When you're preparing to shoot a crossbow, it's incredibly vital that you have the right-sized arrow. Shooting the wrong sized arrow or bolt out of your crossbow can be incredibly dangerous.
If you have the wrong sized arrow, it can break and backfire, causing damage to yourself or anyone around you. So take a moment to look at this sizing guide and figure out how to choose your own crossbow arrow or bolt.
What's the Difference Between a Crossbow Bolt and Arrow?
Crossbow arrows and bolts look very much the same. In fact, they function in much the same manner. For the most part, bolts and arrows are practically the same in every sense. However, the difference arises in their flight characteristics.
When shot from a crossbow, an arrow's resulting fall is dependent on the lift that it gained while in flight. On the other hand, a crossbow bolt tends to fall at the same rate without dependence on the speed of their flight. For the most part, bolts are also shorter than arrows.
Not to mention, historically, crossbow arrows were often referred to as "bolts" in order to distance themselves from those who shot traditional archery.
It might seem like an arbitrary difference, but it's there. The choice between bolts and arrows depends on what you feel more comfortable shooting with. After a few practice runs with one or the other, most bowmen have developed a preference. Bolts can ONLY be used with crossbows, unlike arrows that can be used for both crossbows and archery.
Knowing Your Arrows
First, let's get to know the anatomy of a crossbow arrow. Most crossbow arrows have a length between 16" 22", though on average most arrows measure in at about 20". Crossbow arrows come in four parts:
The shaft is considered the "body" of the arrow. The rest of the crossbow parts are attached to the shade. It is usually made of aluminum or carbon and hollow inside. There are wooden arrows that are solid through the middle, but they're very rare.
The Bolt Head
The bolt head is capped at the end of the shaft. This is what will enter into your target. For practice shooting, there are "field point" heads that don't have any sharp edges and can't be used for hunting. For game hunters, there are "broadheads," that have sharp edges and points used to take down game.
The nock is at the end of the arrow opposite the bolt head. These are made from either plastic or aluminum. The nock's job is to keep the arrow in place as you get ready to line up for a shot.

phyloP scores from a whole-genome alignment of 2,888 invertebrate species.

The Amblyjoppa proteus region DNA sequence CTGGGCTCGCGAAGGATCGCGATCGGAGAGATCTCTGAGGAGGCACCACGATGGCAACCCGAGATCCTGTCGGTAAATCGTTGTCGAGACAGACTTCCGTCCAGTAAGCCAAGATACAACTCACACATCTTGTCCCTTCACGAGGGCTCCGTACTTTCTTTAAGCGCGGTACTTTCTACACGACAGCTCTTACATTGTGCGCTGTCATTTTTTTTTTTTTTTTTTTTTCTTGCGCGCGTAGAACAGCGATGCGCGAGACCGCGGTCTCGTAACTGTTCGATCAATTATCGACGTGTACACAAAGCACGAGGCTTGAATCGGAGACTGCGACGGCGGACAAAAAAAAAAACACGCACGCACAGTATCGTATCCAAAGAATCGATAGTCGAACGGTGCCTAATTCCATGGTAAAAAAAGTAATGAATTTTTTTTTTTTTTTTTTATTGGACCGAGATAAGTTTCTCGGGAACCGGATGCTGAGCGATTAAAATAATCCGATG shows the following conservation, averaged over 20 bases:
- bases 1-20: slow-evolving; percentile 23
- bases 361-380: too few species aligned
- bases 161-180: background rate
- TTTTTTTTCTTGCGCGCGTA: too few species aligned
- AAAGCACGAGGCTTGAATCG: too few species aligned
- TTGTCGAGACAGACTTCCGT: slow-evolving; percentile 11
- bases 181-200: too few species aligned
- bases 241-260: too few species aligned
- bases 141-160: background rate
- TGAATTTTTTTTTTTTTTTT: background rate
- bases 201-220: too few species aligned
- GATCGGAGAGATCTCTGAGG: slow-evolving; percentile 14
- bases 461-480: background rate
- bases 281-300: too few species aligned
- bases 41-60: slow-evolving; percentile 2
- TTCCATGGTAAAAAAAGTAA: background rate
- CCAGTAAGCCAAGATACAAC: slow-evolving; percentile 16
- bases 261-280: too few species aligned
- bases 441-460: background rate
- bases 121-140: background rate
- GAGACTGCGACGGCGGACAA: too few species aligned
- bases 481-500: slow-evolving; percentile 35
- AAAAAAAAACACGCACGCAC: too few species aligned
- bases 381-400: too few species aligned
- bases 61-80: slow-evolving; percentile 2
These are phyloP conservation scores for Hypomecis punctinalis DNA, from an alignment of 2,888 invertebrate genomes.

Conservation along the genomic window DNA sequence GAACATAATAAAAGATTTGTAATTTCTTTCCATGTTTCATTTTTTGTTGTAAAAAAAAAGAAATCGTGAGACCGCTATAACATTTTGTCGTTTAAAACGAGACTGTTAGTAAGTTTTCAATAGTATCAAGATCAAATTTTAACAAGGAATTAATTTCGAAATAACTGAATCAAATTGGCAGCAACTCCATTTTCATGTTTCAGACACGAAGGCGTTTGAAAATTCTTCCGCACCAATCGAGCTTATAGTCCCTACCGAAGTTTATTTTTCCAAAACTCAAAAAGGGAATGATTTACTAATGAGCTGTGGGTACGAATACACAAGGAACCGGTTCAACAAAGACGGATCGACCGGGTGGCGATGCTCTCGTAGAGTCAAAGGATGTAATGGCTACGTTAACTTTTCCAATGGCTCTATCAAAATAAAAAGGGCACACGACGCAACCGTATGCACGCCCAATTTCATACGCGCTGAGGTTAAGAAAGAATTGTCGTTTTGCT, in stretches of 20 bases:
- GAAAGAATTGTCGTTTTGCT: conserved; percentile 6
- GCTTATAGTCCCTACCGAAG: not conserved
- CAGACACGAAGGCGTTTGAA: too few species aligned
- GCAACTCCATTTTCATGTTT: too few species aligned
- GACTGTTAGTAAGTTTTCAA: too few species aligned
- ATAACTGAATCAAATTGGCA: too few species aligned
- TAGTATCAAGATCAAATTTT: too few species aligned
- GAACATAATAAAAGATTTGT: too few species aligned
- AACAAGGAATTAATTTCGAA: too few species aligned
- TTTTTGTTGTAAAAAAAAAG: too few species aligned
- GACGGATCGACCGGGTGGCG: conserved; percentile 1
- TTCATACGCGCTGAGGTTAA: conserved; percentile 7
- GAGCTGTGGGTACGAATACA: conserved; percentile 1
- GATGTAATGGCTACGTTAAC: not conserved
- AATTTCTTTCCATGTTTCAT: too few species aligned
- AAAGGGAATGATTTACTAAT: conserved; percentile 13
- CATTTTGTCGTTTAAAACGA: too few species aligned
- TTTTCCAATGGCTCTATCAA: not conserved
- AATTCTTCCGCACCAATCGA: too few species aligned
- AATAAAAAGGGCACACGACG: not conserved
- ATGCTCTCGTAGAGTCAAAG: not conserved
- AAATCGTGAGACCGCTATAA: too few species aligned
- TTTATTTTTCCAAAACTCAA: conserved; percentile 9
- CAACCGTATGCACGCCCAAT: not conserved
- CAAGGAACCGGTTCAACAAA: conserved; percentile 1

Last but not least, all arrows have what are called fletchings. These are at the end of the arrow near the nock. The purpose of the fletchings is to help stabilize the arrow while it's in flight, to prevent it from swaying, and to keep it on its trajectory.
Choosing the Correct Arrow Length and Weight
Most manufacturers have a recommended length and weight of arrow for their specific crossbow. It's advised to follow manufacturer advice when choosing the length. If you don't know the recommendation or don't have it available to you, it's essential to know how to size your arrows.
First things first: it's crucial that your arrow length is never shorter than your crossbow groove. For the most part, the length of your arrow should always be just as long as the length of your crossbow groove. However, it is safe to choose an arrow up to two inches longer than the groove. Some people prefer to use longer arrows since it provides more stability when you shoot.
Weight is also a factor to consider. Crossbow bolts and arrows usually come in two different materials: aluminum and carbon. When choosing the weight of your arrow, think about what you're going to be using it for.
We recommend a lighter arrow weight if you're just shooting for practice. They have both a more extended range and better accuracy. On the other hand, heavier arrows have more strength and are better suited for hunters.
Finding the right-sized arrow is easier than it looks. When it comes to picking the bolt or arrow for your crossbow, all you have to do is know what you're looking to do and how long the grove on your crossbow is. Hopefully, this guide will help new bowmen work out what size arrow do I need so they can pick the right length of arrow for their crossbow.